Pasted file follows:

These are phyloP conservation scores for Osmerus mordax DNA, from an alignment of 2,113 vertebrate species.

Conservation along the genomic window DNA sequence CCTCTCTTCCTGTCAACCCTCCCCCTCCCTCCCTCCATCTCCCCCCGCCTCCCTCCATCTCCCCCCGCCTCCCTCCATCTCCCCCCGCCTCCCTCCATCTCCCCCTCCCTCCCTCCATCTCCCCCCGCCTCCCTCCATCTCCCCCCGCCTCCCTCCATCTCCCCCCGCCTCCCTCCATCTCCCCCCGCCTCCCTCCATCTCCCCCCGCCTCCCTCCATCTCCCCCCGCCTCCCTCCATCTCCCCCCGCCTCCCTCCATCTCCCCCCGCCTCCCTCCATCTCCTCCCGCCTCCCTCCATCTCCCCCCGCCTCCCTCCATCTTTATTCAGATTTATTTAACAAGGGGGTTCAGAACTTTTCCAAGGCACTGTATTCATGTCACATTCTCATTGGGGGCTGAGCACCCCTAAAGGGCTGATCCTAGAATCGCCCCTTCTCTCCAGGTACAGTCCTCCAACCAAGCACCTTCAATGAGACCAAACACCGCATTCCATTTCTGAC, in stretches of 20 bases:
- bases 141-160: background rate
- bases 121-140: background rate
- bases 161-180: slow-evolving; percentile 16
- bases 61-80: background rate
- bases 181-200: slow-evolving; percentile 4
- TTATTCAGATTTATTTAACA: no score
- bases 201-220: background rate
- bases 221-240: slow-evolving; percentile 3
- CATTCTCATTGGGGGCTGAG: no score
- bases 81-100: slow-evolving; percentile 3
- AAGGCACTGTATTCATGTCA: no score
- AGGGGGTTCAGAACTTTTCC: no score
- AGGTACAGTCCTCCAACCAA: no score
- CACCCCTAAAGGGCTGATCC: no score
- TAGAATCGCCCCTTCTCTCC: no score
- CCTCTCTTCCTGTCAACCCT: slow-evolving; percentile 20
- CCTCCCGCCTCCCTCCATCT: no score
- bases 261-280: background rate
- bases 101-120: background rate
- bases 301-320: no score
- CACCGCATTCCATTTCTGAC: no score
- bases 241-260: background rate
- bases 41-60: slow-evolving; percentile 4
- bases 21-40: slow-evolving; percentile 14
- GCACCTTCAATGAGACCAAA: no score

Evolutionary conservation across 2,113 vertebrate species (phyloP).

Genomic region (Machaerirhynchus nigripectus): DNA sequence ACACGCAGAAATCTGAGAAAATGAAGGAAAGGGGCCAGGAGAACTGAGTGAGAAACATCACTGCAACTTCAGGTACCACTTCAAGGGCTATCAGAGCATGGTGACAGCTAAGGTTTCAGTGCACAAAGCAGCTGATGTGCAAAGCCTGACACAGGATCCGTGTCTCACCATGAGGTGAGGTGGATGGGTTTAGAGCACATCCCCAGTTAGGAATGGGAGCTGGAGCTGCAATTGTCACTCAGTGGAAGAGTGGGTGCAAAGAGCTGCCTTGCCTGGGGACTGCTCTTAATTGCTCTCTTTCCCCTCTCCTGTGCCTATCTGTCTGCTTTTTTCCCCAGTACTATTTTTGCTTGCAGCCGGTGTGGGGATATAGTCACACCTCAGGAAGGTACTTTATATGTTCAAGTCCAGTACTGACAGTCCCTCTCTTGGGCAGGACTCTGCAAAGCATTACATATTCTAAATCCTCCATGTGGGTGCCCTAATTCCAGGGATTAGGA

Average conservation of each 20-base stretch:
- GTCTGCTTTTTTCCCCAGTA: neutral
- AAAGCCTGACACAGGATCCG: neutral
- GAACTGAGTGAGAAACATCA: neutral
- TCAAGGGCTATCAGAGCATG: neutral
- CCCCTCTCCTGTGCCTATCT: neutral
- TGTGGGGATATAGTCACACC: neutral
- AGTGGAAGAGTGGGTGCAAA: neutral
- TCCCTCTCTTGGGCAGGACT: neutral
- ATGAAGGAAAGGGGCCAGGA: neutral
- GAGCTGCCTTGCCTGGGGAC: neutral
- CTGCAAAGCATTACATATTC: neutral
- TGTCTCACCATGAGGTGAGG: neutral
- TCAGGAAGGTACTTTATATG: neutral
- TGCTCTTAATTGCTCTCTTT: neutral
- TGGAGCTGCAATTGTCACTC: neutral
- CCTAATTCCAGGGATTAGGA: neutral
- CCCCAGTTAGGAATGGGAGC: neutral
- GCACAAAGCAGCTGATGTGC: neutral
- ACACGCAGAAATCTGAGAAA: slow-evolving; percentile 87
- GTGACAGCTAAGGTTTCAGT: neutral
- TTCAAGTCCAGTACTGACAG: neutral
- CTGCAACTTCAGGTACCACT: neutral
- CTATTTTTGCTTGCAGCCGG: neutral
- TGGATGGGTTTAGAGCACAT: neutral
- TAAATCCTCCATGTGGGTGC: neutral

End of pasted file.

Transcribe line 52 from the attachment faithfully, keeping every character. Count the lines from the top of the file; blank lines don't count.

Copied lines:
- CTGCAACTTCAGGTACCACT: neutral